Does CIS have the answer to all of this, no of course not?  There is no one answer. But I can say with total confidence that CIS produces a significant cost efficient positive result to our dropout problem in Tarrant County.  CIS does significantly reduce the dropout rate in schools and it does have a positive impact on classroom behavior and attendance, which promotes a positive learning environment for all the students in the school.  It does go a long way to leveling the playing field. These are documented hard researched facts not speculation or mushy feel good thoughts.

It does this primarily thanks to the dedicated young social workers that work inside the schools.  Folks this job is hand to hand combat. Success is won through skilled, caring hearts and strong convictions that they can make a difference.  These young women are not changing the shape of education, they are not magically producing better parents for our children; they are simply making a difference in the individual lives of the children, one problem at a time.  Addressing the very complexity of problems in the students lives the New York Times article quotes above, so these problems are no longer a barrier between the child and success.  In doing so these young social workers show the child true compassion, not as a statistic but as a person, maybe for the first time.  This is why CIS has such success. This is why CIS makes a difference in the children’s lives, in the schools and in our community, a difference that will last for generations.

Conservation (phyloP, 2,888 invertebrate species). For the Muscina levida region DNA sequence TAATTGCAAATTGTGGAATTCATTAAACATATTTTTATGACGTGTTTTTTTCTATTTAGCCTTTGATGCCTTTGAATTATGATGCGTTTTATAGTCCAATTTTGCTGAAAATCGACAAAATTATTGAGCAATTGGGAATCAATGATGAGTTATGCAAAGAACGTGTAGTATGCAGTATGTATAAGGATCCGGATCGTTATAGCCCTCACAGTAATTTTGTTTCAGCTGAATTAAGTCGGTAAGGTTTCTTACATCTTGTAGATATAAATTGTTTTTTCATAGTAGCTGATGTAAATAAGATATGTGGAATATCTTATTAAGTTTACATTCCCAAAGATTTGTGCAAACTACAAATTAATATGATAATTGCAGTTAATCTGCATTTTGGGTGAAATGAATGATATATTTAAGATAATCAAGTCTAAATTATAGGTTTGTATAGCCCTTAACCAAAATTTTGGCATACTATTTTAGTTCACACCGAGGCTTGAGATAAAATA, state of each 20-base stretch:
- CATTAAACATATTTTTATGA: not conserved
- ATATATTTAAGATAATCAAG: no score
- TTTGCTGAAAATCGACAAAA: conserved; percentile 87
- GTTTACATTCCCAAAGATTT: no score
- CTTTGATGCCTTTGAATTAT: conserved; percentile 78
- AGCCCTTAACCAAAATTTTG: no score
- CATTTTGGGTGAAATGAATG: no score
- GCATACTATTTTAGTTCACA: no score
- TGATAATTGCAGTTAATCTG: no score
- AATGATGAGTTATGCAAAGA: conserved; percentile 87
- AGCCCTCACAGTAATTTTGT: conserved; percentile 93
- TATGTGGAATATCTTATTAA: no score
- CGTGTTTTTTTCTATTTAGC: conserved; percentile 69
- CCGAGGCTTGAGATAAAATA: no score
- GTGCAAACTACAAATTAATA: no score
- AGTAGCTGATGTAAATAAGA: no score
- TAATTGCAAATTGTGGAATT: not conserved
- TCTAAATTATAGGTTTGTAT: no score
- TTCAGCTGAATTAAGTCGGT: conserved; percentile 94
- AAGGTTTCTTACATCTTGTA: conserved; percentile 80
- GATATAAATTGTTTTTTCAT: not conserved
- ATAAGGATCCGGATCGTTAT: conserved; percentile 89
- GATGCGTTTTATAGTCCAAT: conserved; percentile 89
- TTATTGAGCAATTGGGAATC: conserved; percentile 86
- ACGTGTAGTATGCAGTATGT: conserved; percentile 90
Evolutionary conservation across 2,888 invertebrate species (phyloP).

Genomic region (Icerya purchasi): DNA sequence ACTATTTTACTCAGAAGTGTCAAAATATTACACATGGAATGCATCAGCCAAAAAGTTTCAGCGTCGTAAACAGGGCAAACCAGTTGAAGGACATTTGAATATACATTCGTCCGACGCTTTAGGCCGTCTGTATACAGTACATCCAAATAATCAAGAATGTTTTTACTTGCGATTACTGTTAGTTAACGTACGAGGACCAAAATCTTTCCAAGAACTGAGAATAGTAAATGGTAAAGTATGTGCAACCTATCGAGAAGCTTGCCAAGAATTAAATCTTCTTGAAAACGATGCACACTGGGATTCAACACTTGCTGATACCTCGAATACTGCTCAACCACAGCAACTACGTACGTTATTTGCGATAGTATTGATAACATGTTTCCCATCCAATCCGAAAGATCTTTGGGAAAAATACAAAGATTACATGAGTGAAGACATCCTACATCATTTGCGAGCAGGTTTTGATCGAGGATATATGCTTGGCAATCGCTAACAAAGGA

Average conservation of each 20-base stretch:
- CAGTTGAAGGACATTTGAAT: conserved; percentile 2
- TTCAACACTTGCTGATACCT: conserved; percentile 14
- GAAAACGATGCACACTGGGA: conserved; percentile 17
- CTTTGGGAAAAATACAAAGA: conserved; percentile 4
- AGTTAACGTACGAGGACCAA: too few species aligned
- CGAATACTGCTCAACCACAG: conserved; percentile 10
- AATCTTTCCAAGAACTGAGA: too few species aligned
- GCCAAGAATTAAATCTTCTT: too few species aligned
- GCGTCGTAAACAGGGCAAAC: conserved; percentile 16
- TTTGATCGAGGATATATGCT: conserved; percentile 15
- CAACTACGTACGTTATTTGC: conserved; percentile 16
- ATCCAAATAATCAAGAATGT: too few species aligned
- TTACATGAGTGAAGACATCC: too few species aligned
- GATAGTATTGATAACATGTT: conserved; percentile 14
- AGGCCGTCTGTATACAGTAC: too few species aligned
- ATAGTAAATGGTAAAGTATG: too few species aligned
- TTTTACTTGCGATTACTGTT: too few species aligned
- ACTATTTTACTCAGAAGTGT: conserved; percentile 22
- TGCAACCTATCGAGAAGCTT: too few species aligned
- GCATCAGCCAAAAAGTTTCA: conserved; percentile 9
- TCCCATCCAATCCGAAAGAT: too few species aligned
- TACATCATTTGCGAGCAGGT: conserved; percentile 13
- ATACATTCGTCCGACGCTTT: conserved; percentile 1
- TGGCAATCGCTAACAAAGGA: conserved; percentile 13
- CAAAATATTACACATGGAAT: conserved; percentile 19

-Stuart Murff, CIS Board Member

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Can one social worker overcome every obstacle a student faces; can she do it for dozens of students in her school?

 Of course not and that is exactly what three decades of research confirms very clearly. Yet the research also confirms that only comprehensive solutions achieve meaningful results in reducing dropout rates and increasing graduation rates. So if solutions for everything must be available, how does one CIS social worker get it done? Not alone………it literally takes a village. In fact over 80 partner organizations bring their expertise in things like gang prevention, drug abuse, bullying, anger management, self esteem, conflict resolution, abuse, neglect, vision correction, social skills, date rape, adolescent pregnancy, dental treatment, food, clothing, utility bills, family violence……… name it. The CIS social worker’s role? – Assess the needs of individual students, build trust and connect them and families with community resources. Then stay connected to monitor progress. In short – what ever it takes.


– Mike Steele, President and CEO